Researchers from NIHR, UK after studying ten sedentary lifestyle males with passive heating concluded that passive heating (such as hot bath) can reduce peak blood sugar levels by ten percent and increase in energy expenditure by 80 percent (by burning 126 calories per hour). Dr. Steve Faulkner is the investigator for the study. He is a post-doctoral research associate for the National Institute for Health Research (NIHR), UK.
Energy expenditure : An individual to perform a body function such as breathing or running or any other activity requires some energy (expressed in calories) and is called energy expenditure. Total number calories an individual burn in a day is called TDEE or total daily energy expenditure. Number of calories used in performing an activity is calculated with the formula
Diabetic dyslipidemia makes patients with diabetes vulnerable to cardiovascular disease and death. The risk of diabetic dyslipidemia can double in patients with diabetes. A study by Morton Leibowitz, Clinical Associate Professor, Department of Medicine, New York University and his colleagues shows the risk cardiovascular disease (CVD) can be reduced by achieving LDL cholesterol (LDL-C) levels of 70.1 mg/dL-100 mg/dL with statin therapy. Statin therapy along with moderate LDL cholesterol (LDL-C) index values can benefit individuals with ischemic heart disease (IHD). Good LDL cholesterol or LDL-C (<70 mg/dL) may not provide additional benefits to cardiovascular diseases.
Dyslipidemia : Dyslipidemia is an excess amount of lipids in the blood due to diet and lifestyle. Prolonged elevated levels of insulin may also lead to dyslipidemia. Mixed dyslipidemia is the condition in which high levels of triglyceride (TG) and LDL cholesterol along with low levels of HDL cholesterol. Dyslipidemia in patients with diabetes increases the risk of cardiovascular disease (CVD). Dyslipidemia can be treated by lowering LDL levels. Drugs such as statins, resins or ezetimibe, fenofibrate or niacin can be used.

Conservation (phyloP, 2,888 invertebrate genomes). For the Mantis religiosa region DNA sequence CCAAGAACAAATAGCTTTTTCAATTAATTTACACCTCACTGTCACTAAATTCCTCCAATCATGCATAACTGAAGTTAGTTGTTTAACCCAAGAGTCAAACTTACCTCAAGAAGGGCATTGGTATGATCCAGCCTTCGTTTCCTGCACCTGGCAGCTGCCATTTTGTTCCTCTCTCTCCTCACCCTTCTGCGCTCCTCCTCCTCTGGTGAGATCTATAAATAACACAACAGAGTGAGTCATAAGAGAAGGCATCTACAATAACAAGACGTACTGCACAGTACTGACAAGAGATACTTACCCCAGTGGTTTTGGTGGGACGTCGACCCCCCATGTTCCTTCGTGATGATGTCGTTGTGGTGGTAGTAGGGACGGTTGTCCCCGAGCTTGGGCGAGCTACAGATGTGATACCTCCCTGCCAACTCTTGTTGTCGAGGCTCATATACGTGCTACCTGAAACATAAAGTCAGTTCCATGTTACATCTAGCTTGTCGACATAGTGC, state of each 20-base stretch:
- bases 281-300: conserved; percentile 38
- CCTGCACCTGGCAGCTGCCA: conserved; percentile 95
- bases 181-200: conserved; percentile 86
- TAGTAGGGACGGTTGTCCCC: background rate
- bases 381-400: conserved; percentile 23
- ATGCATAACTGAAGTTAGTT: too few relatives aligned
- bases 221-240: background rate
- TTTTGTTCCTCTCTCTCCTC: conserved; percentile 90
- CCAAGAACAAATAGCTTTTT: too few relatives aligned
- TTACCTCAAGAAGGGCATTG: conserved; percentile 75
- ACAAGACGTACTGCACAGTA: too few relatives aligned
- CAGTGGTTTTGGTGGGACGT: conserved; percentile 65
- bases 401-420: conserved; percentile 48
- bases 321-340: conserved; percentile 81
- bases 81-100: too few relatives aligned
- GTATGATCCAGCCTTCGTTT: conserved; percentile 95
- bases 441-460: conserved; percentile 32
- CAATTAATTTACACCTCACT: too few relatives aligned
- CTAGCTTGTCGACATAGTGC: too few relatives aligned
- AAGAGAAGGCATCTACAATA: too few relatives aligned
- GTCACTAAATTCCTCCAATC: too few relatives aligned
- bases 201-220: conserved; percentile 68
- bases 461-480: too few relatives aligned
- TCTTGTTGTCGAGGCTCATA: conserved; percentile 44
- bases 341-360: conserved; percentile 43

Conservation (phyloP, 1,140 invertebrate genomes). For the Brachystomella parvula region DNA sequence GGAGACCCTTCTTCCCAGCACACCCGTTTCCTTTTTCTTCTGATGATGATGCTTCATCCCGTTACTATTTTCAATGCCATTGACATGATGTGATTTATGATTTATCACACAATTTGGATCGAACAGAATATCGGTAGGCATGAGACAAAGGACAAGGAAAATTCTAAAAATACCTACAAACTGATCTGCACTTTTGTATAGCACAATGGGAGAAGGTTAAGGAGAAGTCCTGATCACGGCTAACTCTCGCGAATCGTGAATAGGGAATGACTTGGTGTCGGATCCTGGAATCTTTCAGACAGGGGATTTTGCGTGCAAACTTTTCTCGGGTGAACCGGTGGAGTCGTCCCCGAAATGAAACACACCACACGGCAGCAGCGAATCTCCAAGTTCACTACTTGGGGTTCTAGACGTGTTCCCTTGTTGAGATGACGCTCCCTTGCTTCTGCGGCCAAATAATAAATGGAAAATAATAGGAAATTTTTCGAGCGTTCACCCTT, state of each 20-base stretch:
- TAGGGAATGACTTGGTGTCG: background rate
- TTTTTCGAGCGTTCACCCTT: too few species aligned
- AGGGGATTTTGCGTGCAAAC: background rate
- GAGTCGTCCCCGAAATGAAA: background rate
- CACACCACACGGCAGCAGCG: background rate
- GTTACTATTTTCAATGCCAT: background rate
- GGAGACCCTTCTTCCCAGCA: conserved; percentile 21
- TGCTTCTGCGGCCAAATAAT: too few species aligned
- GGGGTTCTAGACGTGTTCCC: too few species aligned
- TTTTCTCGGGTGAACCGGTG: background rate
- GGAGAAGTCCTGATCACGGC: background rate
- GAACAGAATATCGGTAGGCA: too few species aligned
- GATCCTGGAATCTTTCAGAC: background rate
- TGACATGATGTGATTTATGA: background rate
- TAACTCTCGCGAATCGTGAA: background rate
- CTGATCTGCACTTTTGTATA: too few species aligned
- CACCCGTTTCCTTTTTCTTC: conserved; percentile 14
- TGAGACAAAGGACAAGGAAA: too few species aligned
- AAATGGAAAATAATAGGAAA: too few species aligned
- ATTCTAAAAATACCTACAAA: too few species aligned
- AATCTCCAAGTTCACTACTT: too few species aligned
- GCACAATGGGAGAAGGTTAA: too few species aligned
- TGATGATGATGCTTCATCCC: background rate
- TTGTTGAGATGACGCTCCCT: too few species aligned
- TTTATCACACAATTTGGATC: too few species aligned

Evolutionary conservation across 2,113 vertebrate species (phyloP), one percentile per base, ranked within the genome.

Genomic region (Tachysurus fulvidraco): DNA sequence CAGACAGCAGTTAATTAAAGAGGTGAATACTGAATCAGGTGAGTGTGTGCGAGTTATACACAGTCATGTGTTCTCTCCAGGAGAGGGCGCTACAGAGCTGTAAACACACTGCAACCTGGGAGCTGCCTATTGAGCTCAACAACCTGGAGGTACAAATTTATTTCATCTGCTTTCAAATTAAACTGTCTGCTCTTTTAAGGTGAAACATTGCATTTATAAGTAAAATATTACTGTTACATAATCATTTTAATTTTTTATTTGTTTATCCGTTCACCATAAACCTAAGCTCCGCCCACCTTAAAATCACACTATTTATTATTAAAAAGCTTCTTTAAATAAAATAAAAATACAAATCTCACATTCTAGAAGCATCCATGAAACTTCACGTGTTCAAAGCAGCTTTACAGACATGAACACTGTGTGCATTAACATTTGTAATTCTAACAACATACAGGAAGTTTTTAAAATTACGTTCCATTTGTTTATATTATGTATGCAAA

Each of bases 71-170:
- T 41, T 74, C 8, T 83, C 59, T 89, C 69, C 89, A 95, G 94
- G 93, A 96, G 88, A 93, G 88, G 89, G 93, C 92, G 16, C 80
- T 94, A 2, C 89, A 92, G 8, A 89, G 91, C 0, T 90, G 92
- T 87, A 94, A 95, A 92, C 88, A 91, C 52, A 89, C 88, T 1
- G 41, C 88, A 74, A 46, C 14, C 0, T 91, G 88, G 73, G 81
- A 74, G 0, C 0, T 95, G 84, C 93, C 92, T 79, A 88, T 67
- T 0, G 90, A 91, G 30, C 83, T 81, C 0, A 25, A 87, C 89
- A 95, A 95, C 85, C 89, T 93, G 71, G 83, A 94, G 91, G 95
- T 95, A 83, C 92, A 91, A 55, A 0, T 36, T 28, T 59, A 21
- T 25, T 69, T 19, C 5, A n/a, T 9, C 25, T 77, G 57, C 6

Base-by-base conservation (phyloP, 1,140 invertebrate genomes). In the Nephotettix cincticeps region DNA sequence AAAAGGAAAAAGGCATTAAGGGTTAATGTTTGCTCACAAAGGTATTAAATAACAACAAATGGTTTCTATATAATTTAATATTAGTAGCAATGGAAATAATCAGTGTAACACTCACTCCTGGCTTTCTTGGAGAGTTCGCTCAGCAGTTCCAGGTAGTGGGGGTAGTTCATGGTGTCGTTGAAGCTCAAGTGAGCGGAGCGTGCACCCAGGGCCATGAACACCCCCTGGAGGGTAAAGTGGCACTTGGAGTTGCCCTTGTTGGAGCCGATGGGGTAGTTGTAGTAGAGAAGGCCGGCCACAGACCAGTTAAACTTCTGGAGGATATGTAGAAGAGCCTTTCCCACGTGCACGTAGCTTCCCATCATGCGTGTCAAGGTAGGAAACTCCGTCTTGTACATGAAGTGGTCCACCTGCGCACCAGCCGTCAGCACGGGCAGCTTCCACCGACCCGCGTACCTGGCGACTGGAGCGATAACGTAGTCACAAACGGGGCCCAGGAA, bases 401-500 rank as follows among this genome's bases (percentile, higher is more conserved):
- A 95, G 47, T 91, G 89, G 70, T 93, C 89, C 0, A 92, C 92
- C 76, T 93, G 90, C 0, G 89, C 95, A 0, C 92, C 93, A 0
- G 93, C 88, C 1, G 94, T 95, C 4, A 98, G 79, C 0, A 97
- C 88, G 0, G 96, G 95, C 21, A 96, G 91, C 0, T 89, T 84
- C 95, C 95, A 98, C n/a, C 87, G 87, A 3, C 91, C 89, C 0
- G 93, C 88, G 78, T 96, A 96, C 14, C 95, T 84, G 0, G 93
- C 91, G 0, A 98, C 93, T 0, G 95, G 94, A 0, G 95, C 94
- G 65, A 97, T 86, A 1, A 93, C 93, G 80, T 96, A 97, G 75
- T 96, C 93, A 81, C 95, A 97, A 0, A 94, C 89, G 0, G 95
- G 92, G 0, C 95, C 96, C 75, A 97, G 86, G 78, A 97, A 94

Researchers compared CAC score of 387 individuals with type 2 diabetes (T2D), psoriasis and healthy individuals and concluded that coronary artery calcium (CAC) score appears to be five times higher in an individual with type ii diabetes (T2D) and psoriasis compared with healthy individuals. The study findings were published in the JAMA Dermatology.
Coronary artery calcium : Amount of calcium on the walls of the heart arteries (that supply blood to the heart) is known as coronary artery calcium score (CAC score). CAC score indicates disease atherosclerosis (the level of hardening of the artery wall) and it is a risk factor for coronary artery disease (CAD), heart attack and brain attack (stroke).
Psoriasis : Psoriasis is an autoimmune disease affecting the life cycle of the skin with patches of abnormal red, itchy, dry patches and scaly skin. Psoriasis occurs on any part of the body but mostly on knees, elbows, torso, scalp, nails, joints, palms and soles of the feet. The pus of the infected skin contains white blood cells. This disease is neither an infection nor contagious. Reason for the disease is not known but researchers believe that T-cells (that protect the body from viruses) turn against the body and attack healthy skin cells.
The Diabetes News Chronicle does not provide medical advice, diagnosis or treatment. Information in Diabetes News Chronicle is to support and not to replace medical advice given by the surgeon or physician or doctor. Published article is not a medical advice by the OWNER of the "Diabetes News Chronicle" website or by the AUTHOR of the article.
Published by Jammi Vasista, Chennai, India.